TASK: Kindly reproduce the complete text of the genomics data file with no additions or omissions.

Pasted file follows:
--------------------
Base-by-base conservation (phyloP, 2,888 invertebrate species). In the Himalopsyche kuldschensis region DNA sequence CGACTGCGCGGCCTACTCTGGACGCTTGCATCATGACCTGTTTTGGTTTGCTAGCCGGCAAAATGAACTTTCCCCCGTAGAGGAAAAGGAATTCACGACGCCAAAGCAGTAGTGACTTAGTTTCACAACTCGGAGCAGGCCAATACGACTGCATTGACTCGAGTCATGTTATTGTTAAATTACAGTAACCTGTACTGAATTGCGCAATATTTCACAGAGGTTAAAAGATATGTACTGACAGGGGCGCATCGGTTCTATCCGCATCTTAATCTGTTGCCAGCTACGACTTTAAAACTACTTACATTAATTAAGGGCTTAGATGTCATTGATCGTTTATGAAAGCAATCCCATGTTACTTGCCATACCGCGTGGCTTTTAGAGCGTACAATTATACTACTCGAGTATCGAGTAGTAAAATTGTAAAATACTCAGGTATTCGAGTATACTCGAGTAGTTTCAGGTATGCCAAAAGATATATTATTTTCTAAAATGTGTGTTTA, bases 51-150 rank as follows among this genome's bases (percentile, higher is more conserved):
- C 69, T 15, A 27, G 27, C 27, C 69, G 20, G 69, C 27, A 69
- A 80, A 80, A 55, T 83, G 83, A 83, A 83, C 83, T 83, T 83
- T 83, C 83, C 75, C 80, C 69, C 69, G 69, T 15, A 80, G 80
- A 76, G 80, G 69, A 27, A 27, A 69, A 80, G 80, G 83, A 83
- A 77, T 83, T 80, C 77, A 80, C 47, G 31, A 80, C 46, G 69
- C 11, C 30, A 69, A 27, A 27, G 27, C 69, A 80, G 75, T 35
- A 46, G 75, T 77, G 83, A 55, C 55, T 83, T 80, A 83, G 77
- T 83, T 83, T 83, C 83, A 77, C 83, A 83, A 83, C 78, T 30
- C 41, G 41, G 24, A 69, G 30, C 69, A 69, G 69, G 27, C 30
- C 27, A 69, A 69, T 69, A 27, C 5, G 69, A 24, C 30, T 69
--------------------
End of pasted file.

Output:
Base-by-base conservation (phyloP, 2,888 invertebrate species). In the Himalopsyche kuldschensis region DNA sequence CGACTGCGCGGCCTACTCTGGACGCTTGCATCATGACCTGTTTTGGTTTGCTAGCCGGCAAAATGAACTTTCCCCCGTAGAGGAAAAGGAATTCACGACGCCAAAGCAGTAGTGACTTAGTTTCACAACTCGGAGCAGGCCAATACGACTGCATTGACTCGAGTCATGTTATTGTTAAATTACAGTAACCTGTACTGAATTGCGCAATATTTCACAGAGGTTAAAAGATATGTACTGACAGGGGCGCATCGGTTCTATCCGCATCTTAATCTGTTGCCAGCTACGACTTTAAAACTACTTACATTAATTAAGGGCTTAGATGTCATTGATCGTTTATGAAAGCAATCCCATGTTACTTGCCATACCGCGTGGCTTTTAGAGCGTACAATTATACTACTCGAGTATCGAGTAGTAAAATTGTAAAATACTCAGGTATTCGAGTATACTCGAGTAGTTTCAGGTATGCCAAAAGATATATTATTTTCTAAAATGTGTGTTTA, bases 51-150 rank as follows among this genome's bases (percentile, higher is more conserved):
- C 69, T 15, A 27, G 27, C 27, C 69, G 20, G 69, C 27, A 69
- A 80, A 80, A 55, T 83, G 83, A 83, A 83, C 83, T 83, T 83
- T 83, C 83, C 75, C 80, C 69, C 69, G 69, T 15, A 80, G 80
- A 76, G 80, G 69, A 27, A 27, A 69, A 80, G 80, G 83, A 83
- A 77, T 83, T 80, C 77, A 80, C 47, G 31, A 80, C 46, G 69
- C 11, C 30, A 69, A 27, A 27, G 27, C 69, A 80, G 75, T 35
- A 46, G 75, T 77, G 83, A 55, C 55, T 83, T 80, A 83, G 77
- T 83, T 83, T 83, C 83, A 77, C 83, A 83, A 83, C 78, T 30
- C 41, G 41, G 24, A 69, G 30, C 69, A 69, G 69, G 27, C 30
- C 27, A 69, A 69, T 69, A 27, C 5, G 69, A 24, C 30, T 69